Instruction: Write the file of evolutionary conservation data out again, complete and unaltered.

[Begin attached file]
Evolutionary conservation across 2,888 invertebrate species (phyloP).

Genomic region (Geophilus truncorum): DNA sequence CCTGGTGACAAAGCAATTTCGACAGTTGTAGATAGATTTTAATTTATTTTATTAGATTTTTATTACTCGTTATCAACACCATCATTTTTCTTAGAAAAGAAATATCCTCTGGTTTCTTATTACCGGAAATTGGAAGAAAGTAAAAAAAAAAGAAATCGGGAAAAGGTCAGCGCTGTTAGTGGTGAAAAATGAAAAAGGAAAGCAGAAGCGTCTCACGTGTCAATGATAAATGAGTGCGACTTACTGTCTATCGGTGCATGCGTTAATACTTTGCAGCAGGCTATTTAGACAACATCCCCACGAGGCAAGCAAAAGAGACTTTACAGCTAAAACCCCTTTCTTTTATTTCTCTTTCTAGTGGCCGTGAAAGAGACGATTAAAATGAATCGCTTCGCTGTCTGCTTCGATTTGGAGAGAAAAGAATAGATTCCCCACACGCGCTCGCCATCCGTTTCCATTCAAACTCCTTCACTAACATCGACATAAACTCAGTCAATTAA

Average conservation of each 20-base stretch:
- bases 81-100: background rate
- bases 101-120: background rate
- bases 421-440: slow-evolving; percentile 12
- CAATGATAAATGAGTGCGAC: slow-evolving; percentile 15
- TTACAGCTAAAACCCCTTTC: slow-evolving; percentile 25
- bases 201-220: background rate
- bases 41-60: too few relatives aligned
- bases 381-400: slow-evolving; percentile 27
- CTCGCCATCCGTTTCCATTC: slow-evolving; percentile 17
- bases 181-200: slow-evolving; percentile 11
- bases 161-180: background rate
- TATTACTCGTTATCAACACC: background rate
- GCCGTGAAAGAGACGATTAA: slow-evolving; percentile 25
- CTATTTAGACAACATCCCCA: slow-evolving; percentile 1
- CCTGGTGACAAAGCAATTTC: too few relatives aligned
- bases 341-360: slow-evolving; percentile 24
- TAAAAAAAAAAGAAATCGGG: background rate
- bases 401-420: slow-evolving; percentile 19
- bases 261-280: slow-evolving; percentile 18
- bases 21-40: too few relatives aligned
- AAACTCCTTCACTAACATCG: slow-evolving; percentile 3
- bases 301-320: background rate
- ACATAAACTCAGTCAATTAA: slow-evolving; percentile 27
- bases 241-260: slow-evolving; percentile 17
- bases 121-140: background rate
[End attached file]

Evolutionary conservation across 2,888 invertebrate species (phyloP).

Genomic region (Geophilus truncorum): DNA sequence CCTGGTGACAAAGCAATTTCGACAGTTGTAGATAGATTTTAATTTATTTTATTAGATTTTTATTACTCGTTATCAACACCATCATTTTTCTTAGAAAAGAAATATCCTCTGGTTTCTTATTACCGGAAATTGGAAGAAAGTAAAAAAAAAAGAAATCGGGAAAAGGTCAGCGCTGTTAGTGGTGAAAAATGAAAAAGGAAAGCAGAAGCGTCTCACGTGTCAATGATAAATGAGTGCGACTTACTGTCTATCGGTGCATGCGTTAATACTTTGCAGCAGGCTATTTAGACAACATCCCCACGAGGCAAGCAAAAGAGACTTTACAGCTAAAACCCCTTTCTTTTATTTCTCTTTCTAGTGGCCGTGAAAGAGACGATTAAAATGAATCGCTTCGCTGTCTGCTTCGATTTGGAGAGAAAAGAATAGATTCCCCACACGCGCTCGCCATCCGTTTCCATTCAAACTCCTTCACTAACATCGACATAAACTCAGTCAATTAA

Average conservation of each 20-base stretch:
- bases 81-100: background rate
- bases 101-120: background rate
- bases 421-440: slow-evolving; percentile 12
- CAATGATAAATGAGTGCGAC: slow-evolving; percentile 15
- TTACAGCTAAAACCCCTTTC: slow-evolving; percentile 25
- bases 201-220: background rate
- bases 41-60: too few relatives aligned
- bases 381-400: slow-evolving; percentile 27
- CTCGCCATCCGTTTCCATTC: slow-evolving; percentile 17
- bases 181-200: slow-evolving; percentile 11
- bases 161-180: background rate
- TATTACTCGTTATCAACACC: background rate
- GCCGTGAAAGAGACGATTAA: slow-evolving; percentile 25
- CTATTTAGACAACATCCCCA: slow-evolving; percentile 1
- CCTGGTGACAAAGCAATTTC: too few relatives aligned
- bases 341-360: slow-evolving; percentile 24
- TAAAAAAAAAAGAAATCGGG: background rate
- bases 401-420: slow-evolving; percentile 19
- bases 261-280: slow-evolving; percentile 18
- bases 21-40: too few relatives aligned
- AAACTCCTTCACTAACATCG: slow-evolving; percentile 3
- bases 301-320: background rate
- ACATAAACTCAGTCAATTAA: slow-evolving; percentile 27
- bases 241-260: slow-evolving; percentile 17
- bases 121-140: background rate